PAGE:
Some scholars have argued for a need to move beyond the secular language in managing religious freedom as the world has shifted to a post-secular reality. However, Dr. Walid maintained that it is challenging to see Singapore imagining an alternative as secularism is the governing philosophy of the People’s Action Party (PAP), including its main opposition, the Workers’ Party (WP). He added that the government takes an extremely interventionist stance when protecting secularism. It is because the PAP’s legitimacy, apart from material welfare and incorruptibility, is built on maintaining racial and religious harmony. Thus, the government is unwilling to take a backseat and allow unfettered freedom of speech as it has grave implications on racial and religious harmony. Dr. Walid interestingly pointed out that we are at a crossroads regarding conversations on race, not religion. Many younger people want a more open space to be created for them and for the state to discuss race openly. The state, however, is more reluctant to allow this to happen. It will be interesting to see how this develops over the next few years.
Navigating the political terrain
It is essential to understand that limited opportunities do not mean zero opportunities. Dr. Walid highlighted three strategies available to activists when navigating the political terrain. First, activists could choose to cooperate with the state as much as possible and openly support its causes and ideologies. According to Dr. Walid, the closer you are to the state, the more opportunities would be given to you. However, activists have to contend with the possibility that close affiliation with the state can affect their credibility. The second option is for activists to pursue activism in areas ambivalent to the state and not crucial to its legitimacy. Dr. Walid gave the example of criticising the state on plastic straws or even on LGBT issues. The state is willing to be criticised in such areas as it does not directly affect its legitimacy.
We have even seen state leaders talking about this openly. Thus, it is a misconception that the state is inherently conservative on the LGBT issue. The third approach is done by a minority of activists who take on the state overtly in areas where the state’s legitimacy can be questioned. Activists in this group risk severe reprisals by the state. However, Dr. Walid highlighted that their presence is vital in the activism ecosystem as it moves the discourse in specific ways on some occasions.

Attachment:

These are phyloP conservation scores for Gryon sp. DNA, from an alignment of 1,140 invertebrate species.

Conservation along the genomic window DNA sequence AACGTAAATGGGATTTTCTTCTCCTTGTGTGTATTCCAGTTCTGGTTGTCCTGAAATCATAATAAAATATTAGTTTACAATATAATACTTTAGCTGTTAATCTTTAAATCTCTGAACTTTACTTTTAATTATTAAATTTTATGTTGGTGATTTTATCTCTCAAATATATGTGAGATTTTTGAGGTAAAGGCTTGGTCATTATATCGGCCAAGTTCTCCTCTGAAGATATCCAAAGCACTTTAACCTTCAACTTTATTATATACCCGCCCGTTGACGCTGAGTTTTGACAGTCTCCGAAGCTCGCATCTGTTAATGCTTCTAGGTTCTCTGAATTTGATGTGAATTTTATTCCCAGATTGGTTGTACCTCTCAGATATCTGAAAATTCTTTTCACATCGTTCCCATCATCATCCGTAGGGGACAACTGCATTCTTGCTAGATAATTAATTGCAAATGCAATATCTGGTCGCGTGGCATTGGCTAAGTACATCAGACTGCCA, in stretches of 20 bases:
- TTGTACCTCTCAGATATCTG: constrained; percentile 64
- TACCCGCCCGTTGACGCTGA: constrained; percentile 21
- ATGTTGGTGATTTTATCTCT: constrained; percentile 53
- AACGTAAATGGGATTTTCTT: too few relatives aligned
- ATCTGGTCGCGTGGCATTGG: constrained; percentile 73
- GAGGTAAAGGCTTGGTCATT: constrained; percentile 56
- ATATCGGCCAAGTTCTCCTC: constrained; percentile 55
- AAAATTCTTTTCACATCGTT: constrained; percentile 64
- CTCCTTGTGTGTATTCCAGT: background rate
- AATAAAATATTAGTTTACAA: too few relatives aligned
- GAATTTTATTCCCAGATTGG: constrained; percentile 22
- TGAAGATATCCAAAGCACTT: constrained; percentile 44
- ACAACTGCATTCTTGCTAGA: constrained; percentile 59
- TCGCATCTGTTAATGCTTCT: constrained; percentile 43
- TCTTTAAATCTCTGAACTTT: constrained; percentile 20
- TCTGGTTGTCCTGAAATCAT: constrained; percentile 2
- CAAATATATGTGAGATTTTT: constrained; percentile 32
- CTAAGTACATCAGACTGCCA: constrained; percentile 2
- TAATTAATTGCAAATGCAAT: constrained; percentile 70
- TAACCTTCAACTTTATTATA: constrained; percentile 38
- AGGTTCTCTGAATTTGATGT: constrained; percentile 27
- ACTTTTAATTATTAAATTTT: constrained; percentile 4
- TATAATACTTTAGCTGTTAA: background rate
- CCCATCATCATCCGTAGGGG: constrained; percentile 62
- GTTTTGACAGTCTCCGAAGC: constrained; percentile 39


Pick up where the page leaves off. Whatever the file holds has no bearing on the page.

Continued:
In fact, the existence of all three groups is necessary for the political system to work as they each serve a purpose. Hence, it is unjustified to take the moral high ground regarding activism. Dr. Walid further argued that good and bad activists are relative terms. For example, in the absence of the Singapore Democratic Party (SDP), the WP would be a more significant threat to the PAP. Then again, in the SDP’s presence, the WP is more palatable for the PAP. Thus, we have to be careful when making normative judgments on which type of activism is good and right or bad and wrong. It entails looking at activism from multiple vantage points.
Identifying OB Markers
According to Dr. Walid, there are two things for an activist to note when activism becomes unacceptable. One is the nature of the tactics. It can be a safe issue, but the tactic is not safe. For example, by conducting demonstrations on the street for plastic straws, it may become less acceptable to the state. Second is the nature of the issue. Dr. Walid underlined that the nature of OB markers is amorphous and unclear. Often, we can only identify it when the OB markers are crossed, and at times, the line is different for different people. Due to these uncertainties, it is natural for people to play safe, but it does not mean it is not commendable. Dr. Walid mentioned the example of interfaith dialogues, which is highly commendable but is regarded as safe as it does not push the boundaries. However, if the nature of the issue involves impugning the integrity of state leaders, then one must be prepared to defend it in court. For example, if we proclaim that the judiciary is not independent and corrupted. That is a line that the state would not accept as there are huge ramifications. Race and religion are the most apparent boundaries, so people are usually wary when talking about it.
Future areas of research
For researchers who are interested in studying Islam and the State in Singapore, Dr. Walid recommended an in-depth study of the different minority groups within the Muslim community in Singapore, such as the Shias and the Ahmadis, who are not regarded as part of the mainstream Muslim community in Singapore. A comparative analysis of the liberal-conservative divide regionally is also an interesting area to explore as Dr. Walid does not regard Singapore’s issues as purely exceptional as they are also shaped by trends in the region. Dr. Walid also pointed out a weakness of his book in which he was fixated on traditional forms of activists and ignored the impact of social media, particularly Twitter. He hopes that others, including himself, can address this gap moving forward.
About the Speaker
Dr. Walid Jumblatt Abdullah is an Assistant Professor at the Public Policy and Global Affairs Program, Nanyang Technological University. He works on relationships between Islam and the state, political Islam, and political parties and elections. He has published in journals such as Democratization, International Political Science Review, Government and Opposition, Asian Survey, and Asian Studies Review, among others. He has an Instagram Live series called Teh Tarik With Walid, where he has discussions with politicians, policymakers and influencers, in a bid to make politics more accessible.